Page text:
4.  Painting a ceiling sounds daunting, but it can be done when you screw on that broomstick extension on the roller frame. A fresh coat of white on a ceiling brightens the whole room.
  5.  Don't paint trim unless you can do a good job. A good job means you have done it before or you enjoy doing a careful job of tedious work.   
Get professional equipment to do
a pro job at painting. 

Pay for a home inspection 

Unless a buyer is paying cash (no mortgage or bank) he's going to need a home inspection of your property. Get ahead of any complications, and pay for your own inspection before going to market.

These inspections can turn up nasty surprises, both big and small. Termite infestations, cracked foundations, electric outlets that aren't grounded, floor joists or rafters that have been cut into and weakened, poor water pressure, squirrels in the attic, mold in the crawl space, and a host of other problems you may never have known you were living with.

There are also region-specific dangers to be aware of. For instance, one in 15 U.S. homes is estimated to have radon levels at or above the EPA action level.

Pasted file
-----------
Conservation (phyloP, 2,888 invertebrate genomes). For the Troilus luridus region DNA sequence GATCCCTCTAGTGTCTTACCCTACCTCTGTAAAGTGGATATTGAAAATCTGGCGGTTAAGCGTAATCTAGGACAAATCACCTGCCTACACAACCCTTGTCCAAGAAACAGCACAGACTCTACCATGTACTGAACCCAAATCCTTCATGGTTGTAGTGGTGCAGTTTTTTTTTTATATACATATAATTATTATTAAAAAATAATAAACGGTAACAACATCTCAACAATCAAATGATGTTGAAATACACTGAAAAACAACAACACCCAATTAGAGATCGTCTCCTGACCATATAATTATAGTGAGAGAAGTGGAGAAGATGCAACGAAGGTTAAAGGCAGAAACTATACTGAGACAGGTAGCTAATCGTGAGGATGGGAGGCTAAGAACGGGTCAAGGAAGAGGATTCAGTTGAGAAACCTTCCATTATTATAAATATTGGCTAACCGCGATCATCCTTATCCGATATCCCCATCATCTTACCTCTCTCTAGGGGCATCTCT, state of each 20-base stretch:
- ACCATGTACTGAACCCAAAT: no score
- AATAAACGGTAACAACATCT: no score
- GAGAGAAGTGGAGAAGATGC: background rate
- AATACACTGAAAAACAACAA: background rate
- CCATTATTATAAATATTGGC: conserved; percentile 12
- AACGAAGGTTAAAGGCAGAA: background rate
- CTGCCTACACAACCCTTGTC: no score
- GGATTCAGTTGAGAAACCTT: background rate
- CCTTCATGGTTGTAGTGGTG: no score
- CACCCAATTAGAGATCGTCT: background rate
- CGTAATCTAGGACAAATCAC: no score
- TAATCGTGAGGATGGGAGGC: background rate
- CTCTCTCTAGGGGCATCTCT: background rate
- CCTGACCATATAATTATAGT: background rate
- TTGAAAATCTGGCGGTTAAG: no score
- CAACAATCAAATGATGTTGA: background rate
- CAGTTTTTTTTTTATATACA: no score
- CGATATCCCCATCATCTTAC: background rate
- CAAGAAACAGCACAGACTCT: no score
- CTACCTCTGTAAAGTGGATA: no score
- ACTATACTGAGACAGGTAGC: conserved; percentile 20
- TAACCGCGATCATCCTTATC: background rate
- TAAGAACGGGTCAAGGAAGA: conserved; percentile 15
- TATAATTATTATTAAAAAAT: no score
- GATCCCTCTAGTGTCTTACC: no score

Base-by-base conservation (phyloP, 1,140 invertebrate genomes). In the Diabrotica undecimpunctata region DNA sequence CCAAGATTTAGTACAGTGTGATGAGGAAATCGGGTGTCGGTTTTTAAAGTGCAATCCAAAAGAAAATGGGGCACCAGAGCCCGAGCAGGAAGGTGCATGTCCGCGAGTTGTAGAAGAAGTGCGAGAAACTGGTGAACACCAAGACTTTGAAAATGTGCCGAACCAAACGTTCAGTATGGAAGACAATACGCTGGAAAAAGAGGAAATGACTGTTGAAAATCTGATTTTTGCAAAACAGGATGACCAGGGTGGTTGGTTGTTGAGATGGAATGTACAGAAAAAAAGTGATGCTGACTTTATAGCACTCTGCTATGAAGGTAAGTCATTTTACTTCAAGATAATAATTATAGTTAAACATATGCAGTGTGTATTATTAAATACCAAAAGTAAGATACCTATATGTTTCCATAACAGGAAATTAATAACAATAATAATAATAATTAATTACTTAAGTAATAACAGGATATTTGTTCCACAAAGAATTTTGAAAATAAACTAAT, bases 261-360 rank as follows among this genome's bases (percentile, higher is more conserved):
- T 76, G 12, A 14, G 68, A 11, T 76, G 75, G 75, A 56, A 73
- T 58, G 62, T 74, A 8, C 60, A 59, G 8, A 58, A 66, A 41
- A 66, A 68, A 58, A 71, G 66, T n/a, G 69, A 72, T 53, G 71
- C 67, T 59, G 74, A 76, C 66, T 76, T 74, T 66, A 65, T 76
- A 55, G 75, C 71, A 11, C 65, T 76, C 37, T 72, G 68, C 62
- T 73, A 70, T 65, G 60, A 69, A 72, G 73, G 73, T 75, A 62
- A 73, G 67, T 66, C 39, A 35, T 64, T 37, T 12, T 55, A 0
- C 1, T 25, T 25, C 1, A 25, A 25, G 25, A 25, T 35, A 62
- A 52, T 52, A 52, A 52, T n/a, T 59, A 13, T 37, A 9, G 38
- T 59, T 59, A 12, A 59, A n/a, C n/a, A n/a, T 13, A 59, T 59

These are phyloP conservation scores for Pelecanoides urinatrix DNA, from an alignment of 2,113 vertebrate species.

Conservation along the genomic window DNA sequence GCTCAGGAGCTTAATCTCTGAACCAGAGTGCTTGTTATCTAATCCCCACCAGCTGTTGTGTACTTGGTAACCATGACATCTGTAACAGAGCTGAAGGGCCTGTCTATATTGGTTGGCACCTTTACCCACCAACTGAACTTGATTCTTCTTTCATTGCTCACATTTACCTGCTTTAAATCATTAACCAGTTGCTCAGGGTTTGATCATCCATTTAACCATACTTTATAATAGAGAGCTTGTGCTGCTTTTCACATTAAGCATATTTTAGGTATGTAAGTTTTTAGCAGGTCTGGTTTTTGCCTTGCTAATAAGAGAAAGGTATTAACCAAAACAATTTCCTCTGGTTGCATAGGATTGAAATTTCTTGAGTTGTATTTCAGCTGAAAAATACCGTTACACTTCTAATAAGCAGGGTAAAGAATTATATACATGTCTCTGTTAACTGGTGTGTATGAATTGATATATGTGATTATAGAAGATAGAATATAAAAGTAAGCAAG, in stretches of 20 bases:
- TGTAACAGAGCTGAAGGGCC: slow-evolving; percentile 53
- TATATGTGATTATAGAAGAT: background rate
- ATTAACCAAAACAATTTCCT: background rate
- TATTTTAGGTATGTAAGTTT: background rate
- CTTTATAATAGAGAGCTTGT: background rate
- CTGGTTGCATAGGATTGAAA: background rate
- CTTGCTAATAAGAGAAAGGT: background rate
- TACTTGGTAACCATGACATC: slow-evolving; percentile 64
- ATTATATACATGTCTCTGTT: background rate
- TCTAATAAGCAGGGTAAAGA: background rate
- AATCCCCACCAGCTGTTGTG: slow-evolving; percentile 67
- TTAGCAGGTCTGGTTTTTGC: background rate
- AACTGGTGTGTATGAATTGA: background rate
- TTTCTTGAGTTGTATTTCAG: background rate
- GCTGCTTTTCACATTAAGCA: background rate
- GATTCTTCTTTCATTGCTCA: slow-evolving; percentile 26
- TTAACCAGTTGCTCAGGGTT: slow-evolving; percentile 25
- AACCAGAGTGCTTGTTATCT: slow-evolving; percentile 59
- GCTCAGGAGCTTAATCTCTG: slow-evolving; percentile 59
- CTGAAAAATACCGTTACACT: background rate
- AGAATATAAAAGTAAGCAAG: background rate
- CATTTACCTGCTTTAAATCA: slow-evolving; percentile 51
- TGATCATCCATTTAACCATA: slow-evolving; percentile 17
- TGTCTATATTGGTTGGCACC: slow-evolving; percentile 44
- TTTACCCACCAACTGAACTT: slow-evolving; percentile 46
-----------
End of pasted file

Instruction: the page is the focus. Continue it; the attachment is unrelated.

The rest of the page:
The money you spend on a home inspection is one of the best pre-listing expenditures you can make. The average price is $315, more if your home is larger than average, less if you own a small condo. When you hire your own inspector, you can fix what is going to be a deal-breaker or a negotiating chip for buyers.

Add insulation to the attic 

Good insulation helps a home be energy efficient, and buyers love energy efficiency. In fact, according to a survey on, homeowners can recoup a surprising 116% of the costs of attic insulation.

Newer homes will usually have sufficient insulation in both walls and attic spaces. But in older homes, the walls may have been poorly insulated and the materials matted or poor quality to begin with.

If you are ambitious and don't mind working in cramped, uncomfortable spaces, you can do it yourself and save some money. Whether you use blown-in insulation or batting, you'll need protective gear and a helper. But I recommend calling in professionals to get the job done quickly and done right.
If you are willing to do the work,
you can save $500 or more. 

Fix the roof

I always look at the roof when I am considering a home purchase. A roof that looks compromised can indicate damage to interior ceilings and walls. A single inch of rainfall can put nearly 1,500 gallons of water onto a roof, causing problems to both the shingles and structure.

Typical shingled roofs last 20 to 30 years. Today's 30-year, heavy-duty, shingles look better and don't cost much more than the 20-year ones. This is the kind of upgrade that you can specify in your MLS listing, the kind of thing that home inspectors and home buyers like.